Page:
Because of this, the portfolio 206 into which the pension 204 can invest has limited diversification, low yield, or a very limited pool of investments from which to choose. Because portfolio 206 is either non-existent or has very low returns with high risk, the pension fund 204 will not earn enough annual return on the portfolio 206 to be able to meet its principal obligation to the beneficiaries 208. Typically, in order to access capital, these pension funds in emerging markets must resort to the public sector or international organizations for solutions in the form of loans or aid. However, these public sector funds routinely come with restrictions, often onerous, on how the funds can be spent.

What is needed is a private sector solution free from these requirements that achieves actuarial hurdles over a longer time horizon than that of OECD countries. The 8% hurdle is typically represented in U.S. dollars, which corresponds to 10%-12% in local currency. It should also allow the pension fund to increase its capital base efficiently to enhance yields.

SUMMARY OF THE INVENTION

Accordingly, the present invention is directed to a pension support fund that substantially obviates one or more of the problems due to limitations and disadvantages of the related art.

An advantage of the present invention is to provide access to capital markets at favorable or minimal costs of capital. Other advantages of the present invention are conversion of the pension fund to a different asset class, leverage in the form of negotiated loan arrangements with banks, diversification of investments, risk-reducing and return enhancing asset allocations, and principal protection and pricipal guarantee at term.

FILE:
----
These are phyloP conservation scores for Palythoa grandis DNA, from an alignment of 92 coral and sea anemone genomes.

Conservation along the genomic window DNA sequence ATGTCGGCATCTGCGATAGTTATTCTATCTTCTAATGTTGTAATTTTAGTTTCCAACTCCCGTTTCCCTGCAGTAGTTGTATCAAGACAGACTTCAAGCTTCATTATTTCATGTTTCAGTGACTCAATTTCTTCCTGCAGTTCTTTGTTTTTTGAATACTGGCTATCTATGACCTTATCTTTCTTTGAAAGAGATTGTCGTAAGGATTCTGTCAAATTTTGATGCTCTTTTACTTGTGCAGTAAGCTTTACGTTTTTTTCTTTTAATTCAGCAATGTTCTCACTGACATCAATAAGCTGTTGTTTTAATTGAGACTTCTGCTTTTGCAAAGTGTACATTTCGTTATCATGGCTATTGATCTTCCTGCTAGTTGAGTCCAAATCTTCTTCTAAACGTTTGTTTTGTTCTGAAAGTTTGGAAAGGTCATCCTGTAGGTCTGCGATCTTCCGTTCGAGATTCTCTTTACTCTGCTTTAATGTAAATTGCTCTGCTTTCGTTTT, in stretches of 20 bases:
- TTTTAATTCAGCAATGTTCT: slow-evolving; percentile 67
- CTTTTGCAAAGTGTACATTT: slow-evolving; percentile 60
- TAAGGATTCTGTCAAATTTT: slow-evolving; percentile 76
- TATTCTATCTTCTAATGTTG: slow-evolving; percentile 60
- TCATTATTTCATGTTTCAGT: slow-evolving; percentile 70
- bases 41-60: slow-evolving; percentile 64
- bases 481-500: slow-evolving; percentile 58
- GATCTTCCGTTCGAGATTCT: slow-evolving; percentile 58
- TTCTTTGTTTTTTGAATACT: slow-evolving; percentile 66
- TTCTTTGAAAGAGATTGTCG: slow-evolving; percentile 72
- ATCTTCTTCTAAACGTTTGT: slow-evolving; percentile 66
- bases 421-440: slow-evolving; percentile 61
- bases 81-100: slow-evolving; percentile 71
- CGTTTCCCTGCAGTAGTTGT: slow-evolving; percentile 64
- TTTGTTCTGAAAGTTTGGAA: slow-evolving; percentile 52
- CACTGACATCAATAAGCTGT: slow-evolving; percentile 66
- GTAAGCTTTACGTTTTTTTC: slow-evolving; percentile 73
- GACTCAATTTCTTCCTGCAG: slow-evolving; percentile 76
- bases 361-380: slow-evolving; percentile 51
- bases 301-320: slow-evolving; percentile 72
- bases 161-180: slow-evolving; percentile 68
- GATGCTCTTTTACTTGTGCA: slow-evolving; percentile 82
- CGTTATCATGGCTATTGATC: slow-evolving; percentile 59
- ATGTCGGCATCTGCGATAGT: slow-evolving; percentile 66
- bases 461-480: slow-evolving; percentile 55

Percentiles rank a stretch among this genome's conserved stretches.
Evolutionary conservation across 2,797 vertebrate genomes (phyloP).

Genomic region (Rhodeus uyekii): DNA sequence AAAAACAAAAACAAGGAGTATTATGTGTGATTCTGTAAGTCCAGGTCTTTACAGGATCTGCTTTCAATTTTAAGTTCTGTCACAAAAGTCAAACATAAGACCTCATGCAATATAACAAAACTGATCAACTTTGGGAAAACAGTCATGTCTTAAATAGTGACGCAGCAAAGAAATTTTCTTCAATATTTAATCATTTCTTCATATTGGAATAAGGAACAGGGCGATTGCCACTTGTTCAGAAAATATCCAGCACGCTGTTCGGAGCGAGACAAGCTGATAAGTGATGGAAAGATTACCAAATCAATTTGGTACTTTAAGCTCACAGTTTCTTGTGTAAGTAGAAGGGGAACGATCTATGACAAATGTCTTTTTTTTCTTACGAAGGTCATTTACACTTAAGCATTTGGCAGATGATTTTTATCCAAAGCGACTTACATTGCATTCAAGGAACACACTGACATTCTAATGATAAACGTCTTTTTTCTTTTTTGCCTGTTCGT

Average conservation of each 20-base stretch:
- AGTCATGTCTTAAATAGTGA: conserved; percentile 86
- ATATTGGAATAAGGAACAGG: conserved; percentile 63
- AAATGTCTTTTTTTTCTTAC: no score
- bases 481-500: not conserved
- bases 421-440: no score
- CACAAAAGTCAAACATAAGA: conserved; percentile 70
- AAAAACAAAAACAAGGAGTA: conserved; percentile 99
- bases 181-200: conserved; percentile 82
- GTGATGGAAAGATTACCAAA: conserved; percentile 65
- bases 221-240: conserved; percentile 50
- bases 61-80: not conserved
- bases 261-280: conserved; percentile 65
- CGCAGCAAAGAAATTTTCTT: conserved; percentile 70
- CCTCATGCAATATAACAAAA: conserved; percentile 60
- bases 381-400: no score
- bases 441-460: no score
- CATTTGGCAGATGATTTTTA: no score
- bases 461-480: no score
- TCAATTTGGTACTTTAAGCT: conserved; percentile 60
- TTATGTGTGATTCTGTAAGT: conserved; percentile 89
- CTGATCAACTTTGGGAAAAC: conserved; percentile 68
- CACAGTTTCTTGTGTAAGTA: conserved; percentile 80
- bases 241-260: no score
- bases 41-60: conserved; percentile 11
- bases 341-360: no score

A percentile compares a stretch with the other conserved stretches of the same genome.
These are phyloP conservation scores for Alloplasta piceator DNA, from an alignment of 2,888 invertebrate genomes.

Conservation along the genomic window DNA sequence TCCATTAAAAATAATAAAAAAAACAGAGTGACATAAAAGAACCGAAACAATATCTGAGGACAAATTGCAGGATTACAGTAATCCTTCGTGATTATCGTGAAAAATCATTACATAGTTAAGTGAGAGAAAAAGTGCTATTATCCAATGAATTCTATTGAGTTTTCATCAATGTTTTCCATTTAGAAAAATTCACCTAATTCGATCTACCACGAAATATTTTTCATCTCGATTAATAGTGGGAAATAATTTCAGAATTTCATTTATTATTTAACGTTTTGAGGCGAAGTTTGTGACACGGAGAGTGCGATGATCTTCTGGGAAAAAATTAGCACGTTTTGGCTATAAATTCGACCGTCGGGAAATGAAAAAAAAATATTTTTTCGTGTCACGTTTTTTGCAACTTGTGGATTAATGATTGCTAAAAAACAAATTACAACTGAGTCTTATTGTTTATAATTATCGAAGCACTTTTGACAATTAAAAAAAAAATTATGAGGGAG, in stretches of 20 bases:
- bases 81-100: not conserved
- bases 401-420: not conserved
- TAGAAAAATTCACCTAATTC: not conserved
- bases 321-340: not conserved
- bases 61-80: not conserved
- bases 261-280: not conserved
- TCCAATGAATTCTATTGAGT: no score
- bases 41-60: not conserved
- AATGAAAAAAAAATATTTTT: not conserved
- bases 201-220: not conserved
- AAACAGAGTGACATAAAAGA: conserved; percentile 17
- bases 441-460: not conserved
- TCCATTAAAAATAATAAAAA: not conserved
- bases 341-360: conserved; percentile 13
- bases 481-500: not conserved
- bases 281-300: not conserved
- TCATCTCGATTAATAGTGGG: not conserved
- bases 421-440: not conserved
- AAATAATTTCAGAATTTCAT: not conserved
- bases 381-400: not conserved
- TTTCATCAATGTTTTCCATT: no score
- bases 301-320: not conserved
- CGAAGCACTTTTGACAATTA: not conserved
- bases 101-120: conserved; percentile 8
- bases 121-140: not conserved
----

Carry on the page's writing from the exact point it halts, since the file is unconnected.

Additional features and advantages of the invention will be set forth in the description which follows, and in part will be apparent from the description, or may be learned by practice of the invention. The objectives and other advantages of the invention will be realized and attained by the structure particularly pointed out in the written description and claims hereof as well as the appended drawings.

To achieve these and other advantages and in accordance with the purpose of the present invention, as embodied and broadly described, a method of structuring an investment and the structured financial arrangement having a fund into which a principal amount is invested; a portfolio managed by said fund into which said principal amount is invested, said portfolio including a plurality of assets, each of said assets having a credit rating and a rate of return, wherein an overall credit rating of the portfolio is AAA and the rate of return is positive; and a loan obtained by said fund equal to a fraction or a multiple of said principal, said principal being collateral for said loan, wherein said principal is insured against loss; wherein the loan is invested in said portfolio in addition to said principal.